Monday, April 1, 2013

Tax Rebel Jack Klundert Speaks at Doug Christie Memorial in London

 

Tax Rebel Jack Klundert Speaks at Doug Christie Memorial in London

 

LONDON, March 24, 2013. At the second of four memorials for  free speech lawyer Doug Christie, tax rebel Jack Klundert of Windsor, Ontario paid tribute to his long-time lawyer and friend. The memorials are being organized by the Canadian Association for free Expression: Toronto, March 23; London, March 24; Edmonton, March 25; and Vancouver, March Photo26.

 

"In 1992," Mr. Klundert recounted, "I heard from Murray Gauvreau that the Income Tax Act was illegal. I was advised to get a copy of Canada's Constitution. Believe it or not, the Queen's Printer didn't have one. I finally got a copy from Ron Gostick."

 

"In 1994, I decided to challenge the Income Tax Act. In 1997, I went to court and won," he said. "In fact, we've been to court four times and won three times, However, the Federal Court always overturned our lower court victories. It has been over 17 years of battle" and Doug Christie was his lawyer throughout.

 

"And the presence of that fine man was the only reason," he added, "why I had any success at all in fighting the oppression of our freedoms under the repressive Income Tax system. I was seeking freedom in a different way," the Windsor optometrist explained.

 

"Doug Christie had a great heart for freedom and for justice," Mr. Klundert explained. "He is the man God sent me.  Every case we vowed to fight for freedom and for justice and to do God's will. It is difficult to stand day after day getting flack because you don't believe in political correctness."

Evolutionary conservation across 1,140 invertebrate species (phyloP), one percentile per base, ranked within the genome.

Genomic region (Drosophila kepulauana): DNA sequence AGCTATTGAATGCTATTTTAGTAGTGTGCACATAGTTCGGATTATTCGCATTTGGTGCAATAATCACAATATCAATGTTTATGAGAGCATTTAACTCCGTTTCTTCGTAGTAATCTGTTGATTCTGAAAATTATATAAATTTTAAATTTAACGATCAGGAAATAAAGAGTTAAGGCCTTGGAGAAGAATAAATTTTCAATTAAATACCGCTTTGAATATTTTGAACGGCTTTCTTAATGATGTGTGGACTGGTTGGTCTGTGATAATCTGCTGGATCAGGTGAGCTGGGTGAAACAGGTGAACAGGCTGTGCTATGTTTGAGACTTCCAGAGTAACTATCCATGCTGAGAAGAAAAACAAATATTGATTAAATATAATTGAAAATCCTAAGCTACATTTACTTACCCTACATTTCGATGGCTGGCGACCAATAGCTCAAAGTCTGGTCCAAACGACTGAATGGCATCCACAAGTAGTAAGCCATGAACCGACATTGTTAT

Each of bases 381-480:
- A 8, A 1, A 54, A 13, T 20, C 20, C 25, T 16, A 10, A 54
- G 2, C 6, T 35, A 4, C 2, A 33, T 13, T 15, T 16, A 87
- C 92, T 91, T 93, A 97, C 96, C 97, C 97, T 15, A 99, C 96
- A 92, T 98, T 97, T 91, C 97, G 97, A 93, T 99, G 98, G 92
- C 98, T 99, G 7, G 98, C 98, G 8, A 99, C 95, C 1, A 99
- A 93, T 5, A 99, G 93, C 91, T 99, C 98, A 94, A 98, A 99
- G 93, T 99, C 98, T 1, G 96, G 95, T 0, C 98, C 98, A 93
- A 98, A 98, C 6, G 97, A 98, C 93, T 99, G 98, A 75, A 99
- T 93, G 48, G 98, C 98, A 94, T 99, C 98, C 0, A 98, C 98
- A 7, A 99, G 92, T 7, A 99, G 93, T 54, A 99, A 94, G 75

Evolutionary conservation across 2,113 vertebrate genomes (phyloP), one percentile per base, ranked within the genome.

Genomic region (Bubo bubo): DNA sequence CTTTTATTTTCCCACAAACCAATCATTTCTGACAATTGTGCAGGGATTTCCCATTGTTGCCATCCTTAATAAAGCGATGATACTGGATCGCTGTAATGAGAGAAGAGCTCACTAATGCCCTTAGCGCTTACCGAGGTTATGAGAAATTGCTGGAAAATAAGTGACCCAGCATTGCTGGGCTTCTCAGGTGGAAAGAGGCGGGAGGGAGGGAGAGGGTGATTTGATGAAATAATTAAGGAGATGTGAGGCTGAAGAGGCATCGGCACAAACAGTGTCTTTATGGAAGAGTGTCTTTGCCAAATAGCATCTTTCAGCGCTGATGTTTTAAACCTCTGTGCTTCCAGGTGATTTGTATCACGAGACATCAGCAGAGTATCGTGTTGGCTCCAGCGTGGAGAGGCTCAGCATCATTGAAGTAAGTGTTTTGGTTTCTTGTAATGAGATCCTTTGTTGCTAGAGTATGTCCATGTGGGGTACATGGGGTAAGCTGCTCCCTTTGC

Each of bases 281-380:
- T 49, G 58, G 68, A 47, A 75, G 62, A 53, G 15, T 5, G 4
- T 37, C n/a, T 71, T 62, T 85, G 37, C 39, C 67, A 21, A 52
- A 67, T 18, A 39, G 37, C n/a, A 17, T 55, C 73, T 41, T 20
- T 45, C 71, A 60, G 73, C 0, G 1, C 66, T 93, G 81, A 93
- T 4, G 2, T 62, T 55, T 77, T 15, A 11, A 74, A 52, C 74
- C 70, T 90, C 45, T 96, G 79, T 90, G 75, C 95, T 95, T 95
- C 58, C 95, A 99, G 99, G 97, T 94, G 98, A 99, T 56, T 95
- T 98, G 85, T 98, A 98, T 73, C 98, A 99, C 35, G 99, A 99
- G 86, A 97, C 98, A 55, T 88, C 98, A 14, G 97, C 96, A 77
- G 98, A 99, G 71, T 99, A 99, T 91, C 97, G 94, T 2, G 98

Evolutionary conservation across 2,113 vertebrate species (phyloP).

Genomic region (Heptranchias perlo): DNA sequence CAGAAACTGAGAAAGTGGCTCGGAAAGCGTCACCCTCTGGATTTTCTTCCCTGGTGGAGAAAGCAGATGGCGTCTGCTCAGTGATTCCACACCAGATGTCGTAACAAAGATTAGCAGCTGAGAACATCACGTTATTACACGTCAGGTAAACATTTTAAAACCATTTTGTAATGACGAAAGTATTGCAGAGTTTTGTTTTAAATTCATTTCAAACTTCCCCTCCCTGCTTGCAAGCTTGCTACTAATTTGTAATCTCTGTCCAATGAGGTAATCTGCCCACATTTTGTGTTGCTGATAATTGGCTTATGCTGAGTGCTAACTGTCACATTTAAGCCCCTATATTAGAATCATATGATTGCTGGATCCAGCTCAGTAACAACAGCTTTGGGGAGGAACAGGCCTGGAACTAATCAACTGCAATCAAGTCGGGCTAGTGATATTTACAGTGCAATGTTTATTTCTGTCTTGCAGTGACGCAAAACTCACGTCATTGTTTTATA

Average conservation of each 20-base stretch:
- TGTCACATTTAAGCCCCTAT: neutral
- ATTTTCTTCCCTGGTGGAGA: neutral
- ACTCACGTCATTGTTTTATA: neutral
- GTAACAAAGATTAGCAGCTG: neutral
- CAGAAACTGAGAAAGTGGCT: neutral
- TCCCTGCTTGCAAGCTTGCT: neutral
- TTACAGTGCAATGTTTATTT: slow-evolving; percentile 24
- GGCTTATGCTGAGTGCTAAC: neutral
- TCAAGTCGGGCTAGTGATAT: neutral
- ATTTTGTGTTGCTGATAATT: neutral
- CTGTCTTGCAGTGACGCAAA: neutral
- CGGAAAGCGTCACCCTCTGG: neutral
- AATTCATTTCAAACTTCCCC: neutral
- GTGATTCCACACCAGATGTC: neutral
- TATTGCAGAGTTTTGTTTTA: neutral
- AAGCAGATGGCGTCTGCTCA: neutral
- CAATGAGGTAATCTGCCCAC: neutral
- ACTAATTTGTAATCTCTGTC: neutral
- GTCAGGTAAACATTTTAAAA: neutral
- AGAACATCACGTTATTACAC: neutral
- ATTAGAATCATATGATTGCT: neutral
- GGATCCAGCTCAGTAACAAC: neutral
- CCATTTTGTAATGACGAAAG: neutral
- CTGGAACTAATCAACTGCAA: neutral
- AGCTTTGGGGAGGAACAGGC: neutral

Doug "bought his cowboy hat to celebrate after winning a case in the expectation of being paid. He wasn't but he continued to wear it as a celebration of freedom and the unpredictable nature of  the life of a lawyer."

 

 Also speaking at the meeting was another Doug Christie client, Malcolm Ross from Moncton, New Brunswick. He lost his teaching position after the Supreme Court upheld a New Brunswick Human Rights Commission finding that his writings and very presence in the classroom created "a poisoned environment" even though he never taught the girl who had complained and she had not even attended the school where he taught.

 

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Meeting chairman Paul Fromm noted that Doug Christie sometimes felt despondent about the threats to free speech in Canada and felt that he had accomplished little. Mr. Fromm reminded Mr. Christie on occasion and has told many audiences across Canada that Doug Christie is a legal giant. He had been to the Supreme Court at least nine times. "He appeared before the Supreme Court so often they had to give him his own dressing room," Mr. Fromm quipped. "Most lawyers never go to a court of appeal let alone the Supreme Court."

 

"Doug Christie got rid of Canada's arcane 'false news' law in the Zundel case, when the Supreme Court ruled it unconstitutional in 1992," Mr. Fromm noted. "Also," he added, "Doug Christie gutted the 'war crimes law' in the Finta case which went all the way to the Supreme Court. Canada would no longer be able to try people who had not been Canadian citizens for action committed in a foreign country against people who were not Canadians," he added. "At least this aspect of German-bashing and Slav-bashing, brought in by Brian Mulroney at the behest of the Jewish lobby was overturned."

 

"And, while Doug Christie did not live to see the demise of Canada's notorious "hate law" -- Sec. 319 of the Criminal Code -- he did develop arguments about Internet communication advanced in the Terry Tremaine case, that may, in future cases. limit this law's use to hobble free expression on the Internet," Mr. Fromm concluded.